Monday, March 21, 2005

Time (Mis)management

I'm rubbish at managing my time. Today my Mum arrived for a short stay and I spent over six hours (SIX HOURS!!!!) cleaning the house before she saw it. Of course it took that long because I (=we) had let it get out of hand. So now it's mostly clean and the piles of papers that were in the living room are now piles of papers behind the closed door of my study (along with piles of baby clothes that I hesitate between keeping for ever and ever and e-baying mercilessly for a quick euro). The question of time management has come up on a couple of other blogs I've been reading. First of all chez jill/txt � who has a great list of suggestions which I have shamelessly pasted below with a couple of omissions:

1. At start of week, write down what needs to be done before next Monday
2. Prioritise ruthlessly. Absolute necessities get done first. Accept that many things won’t get done. Learn difference between what must be done and what doesn’t really need to be done.
3. Own research is an absolute necessity, but should get carved into blocks of time that probably don’t coincide with teaching.
4. Only check email once a day.
5. Learn to be realistic about how much time things actually take.
6. Prep next Monday’s lecture before Friday
7. Never complain about having too much to do. Just say no to new tasks.

And then on incorporated subversion » Knowledge Workers - academia and the Google 20% there was this:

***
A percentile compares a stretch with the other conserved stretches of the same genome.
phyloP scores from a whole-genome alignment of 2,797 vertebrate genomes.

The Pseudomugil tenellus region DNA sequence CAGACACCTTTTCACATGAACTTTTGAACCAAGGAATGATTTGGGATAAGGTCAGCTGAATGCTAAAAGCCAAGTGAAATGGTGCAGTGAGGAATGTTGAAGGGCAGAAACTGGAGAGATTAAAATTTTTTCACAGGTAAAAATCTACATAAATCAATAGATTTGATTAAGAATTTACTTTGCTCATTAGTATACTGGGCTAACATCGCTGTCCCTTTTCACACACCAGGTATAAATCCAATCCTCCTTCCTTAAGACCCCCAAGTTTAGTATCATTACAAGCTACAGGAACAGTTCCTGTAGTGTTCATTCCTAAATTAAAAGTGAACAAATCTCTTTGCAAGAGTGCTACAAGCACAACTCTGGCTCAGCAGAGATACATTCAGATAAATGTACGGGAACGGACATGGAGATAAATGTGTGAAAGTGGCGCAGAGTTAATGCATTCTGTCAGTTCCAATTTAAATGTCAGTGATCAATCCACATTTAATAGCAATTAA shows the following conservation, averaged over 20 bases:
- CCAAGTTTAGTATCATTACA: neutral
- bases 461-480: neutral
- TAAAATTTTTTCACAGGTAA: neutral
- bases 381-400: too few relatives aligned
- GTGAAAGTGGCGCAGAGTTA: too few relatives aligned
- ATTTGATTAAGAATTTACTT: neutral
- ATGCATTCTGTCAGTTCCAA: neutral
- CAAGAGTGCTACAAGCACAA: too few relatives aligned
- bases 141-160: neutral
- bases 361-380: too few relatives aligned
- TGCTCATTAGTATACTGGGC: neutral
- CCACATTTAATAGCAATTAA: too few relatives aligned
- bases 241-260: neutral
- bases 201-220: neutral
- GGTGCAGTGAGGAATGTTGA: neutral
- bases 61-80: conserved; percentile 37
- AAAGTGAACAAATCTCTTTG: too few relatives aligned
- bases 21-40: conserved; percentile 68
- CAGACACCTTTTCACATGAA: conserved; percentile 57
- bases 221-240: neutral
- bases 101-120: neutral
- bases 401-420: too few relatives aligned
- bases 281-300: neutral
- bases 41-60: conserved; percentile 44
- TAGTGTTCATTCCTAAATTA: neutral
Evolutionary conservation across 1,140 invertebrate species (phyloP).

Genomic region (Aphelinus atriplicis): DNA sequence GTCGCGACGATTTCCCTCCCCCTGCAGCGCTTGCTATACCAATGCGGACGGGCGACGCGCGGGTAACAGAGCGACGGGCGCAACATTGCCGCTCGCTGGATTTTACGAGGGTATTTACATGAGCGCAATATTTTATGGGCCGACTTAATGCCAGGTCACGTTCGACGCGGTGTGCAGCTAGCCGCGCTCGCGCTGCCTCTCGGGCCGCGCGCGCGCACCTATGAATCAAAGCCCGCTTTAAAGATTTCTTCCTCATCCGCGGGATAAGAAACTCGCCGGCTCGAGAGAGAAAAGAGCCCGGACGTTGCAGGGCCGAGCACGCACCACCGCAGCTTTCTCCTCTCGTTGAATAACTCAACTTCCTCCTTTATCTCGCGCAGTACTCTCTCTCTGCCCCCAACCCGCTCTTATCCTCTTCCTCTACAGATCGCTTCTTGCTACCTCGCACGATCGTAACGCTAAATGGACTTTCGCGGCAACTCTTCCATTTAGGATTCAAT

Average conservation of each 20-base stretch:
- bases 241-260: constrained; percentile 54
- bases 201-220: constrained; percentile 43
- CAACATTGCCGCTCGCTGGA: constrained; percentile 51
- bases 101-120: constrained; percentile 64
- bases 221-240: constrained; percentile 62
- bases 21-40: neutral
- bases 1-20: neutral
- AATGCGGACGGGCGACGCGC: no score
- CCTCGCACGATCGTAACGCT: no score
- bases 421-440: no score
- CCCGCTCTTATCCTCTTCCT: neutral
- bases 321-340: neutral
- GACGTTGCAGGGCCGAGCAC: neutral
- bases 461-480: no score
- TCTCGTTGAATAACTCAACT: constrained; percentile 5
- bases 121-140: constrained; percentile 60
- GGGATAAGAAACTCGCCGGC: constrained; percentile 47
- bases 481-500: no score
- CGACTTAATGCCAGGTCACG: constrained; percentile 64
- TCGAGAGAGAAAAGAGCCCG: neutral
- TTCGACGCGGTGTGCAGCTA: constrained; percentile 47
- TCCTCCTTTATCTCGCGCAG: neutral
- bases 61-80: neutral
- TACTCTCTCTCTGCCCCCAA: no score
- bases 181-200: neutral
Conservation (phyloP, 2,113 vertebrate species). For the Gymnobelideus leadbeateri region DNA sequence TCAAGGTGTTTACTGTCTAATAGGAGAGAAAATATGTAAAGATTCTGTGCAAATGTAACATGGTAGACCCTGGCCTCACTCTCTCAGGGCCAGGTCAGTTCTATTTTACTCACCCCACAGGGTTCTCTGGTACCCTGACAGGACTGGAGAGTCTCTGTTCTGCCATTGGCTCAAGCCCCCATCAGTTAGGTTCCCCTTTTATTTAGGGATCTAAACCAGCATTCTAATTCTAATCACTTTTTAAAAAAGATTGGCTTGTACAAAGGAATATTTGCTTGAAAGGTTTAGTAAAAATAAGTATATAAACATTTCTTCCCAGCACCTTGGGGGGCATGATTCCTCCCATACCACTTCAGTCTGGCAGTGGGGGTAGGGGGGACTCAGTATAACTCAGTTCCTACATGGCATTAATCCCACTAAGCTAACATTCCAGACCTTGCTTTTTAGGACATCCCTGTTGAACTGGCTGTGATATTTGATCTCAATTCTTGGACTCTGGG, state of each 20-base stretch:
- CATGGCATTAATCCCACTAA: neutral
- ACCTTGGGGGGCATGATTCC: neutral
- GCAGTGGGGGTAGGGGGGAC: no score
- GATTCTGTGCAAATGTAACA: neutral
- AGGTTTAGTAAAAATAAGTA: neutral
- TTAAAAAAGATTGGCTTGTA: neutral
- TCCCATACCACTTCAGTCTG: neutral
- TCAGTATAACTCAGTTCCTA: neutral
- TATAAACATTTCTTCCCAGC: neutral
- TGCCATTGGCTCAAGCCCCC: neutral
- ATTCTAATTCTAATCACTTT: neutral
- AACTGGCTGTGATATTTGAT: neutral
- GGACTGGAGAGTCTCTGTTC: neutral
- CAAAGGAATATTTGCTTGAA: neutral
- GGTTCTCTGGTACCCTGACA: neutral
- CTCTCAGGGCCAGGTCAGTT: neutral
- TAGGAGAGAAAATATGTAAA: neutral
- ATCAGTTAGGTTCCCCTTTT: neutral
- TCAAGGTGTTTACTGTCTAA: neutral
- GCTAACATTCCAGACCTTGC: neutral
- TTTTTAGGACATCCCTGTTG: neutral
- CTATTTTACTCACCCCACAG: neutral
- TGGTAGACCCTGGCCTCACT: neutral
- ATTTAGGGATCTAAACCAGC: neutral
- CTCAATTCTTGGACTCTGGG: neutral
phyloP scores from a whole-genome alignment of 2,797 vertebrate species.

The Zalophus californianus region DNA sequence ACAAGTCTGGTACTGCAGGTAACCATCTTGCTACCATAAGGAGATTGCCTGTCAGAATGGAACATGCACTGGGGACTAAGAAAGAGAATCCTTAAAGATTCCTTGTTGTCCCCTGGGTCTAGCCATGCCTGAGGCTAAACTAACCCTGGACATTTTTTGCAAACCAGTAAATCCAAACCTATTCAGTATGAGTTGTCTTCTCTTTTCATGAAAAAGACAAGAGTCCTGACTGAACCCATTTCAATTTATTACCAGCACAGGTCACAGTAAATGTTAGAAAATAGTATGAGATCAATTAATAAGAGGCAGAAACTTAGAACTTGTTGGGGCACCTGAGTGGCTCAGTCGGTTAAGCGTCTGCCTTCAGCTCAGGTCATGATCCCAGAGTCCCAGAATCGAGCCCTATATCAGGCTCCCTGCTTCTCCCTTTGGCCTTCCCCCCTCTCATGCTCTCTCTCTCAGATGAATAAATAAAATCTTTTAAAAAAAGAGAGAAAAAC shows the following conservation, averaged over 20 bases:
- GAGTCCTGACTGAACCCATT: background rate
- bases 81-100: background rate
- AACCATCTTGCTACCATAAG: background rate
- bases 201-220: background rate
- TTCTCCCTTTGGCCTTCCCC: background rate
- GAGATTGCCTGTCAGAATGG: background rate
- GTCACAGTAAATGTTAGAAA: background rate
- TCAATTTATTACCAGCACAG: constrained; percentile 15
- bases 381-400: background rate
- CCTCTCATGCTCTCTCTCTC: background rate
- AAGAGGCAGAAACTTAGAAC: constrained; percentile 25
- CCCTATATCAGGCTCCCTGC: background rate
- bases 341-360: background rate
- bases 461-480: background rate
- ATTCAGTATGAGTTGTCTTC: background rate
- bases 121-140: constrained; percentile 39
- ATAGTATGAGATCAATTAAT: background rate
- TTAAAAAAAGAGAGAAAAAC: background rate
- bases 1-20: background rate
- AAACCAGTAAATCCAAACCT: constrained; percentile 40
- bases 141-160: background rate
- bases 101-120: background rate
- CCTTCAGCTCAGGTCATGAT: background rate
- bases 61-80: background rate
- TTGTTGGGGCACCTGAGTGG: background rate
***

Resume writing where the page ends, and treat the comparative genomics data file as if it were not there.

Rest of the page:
"us in ol’ academia have been working on the 40:40:20 rule for some time now where 40% is teaching, 40% research and 20% admin… "

Ha-ha-ha. That sounds like a man rule. If only it were as simple as that. And what happens on weeks like this when you have a sick child at home, or the weeks when you just can't be bothered with the admin stuff, or the months when you just have so much teaching that it's hard enough to find time to go to the boulangerie and buy some bread never mind think about research? Time management is impossible because time is slippery and tasks slither through the interstices of timetables.

2 comments:

Bee said...

Goethe said "One always has time enough, if one will apply it well"

I, however, tend to agree with Oscar Wilde:

"One can live for years sometimes without living at all, and then all life comes crowding into one single hour"

I guess I have been permanently mismanaging my time as every single hour seems very lively to me :-)...ouf

Deborah said...

There are two categories of people in this world, the busy ones forever tidying and being active and the slobs who put their feet up instead of doing the dishes .....and who let the dust accumulate
One of my friends gave me a fridge magnet which says 'Dull women have immaculate homes'
that says it all, and who is the friend? why Lesley of course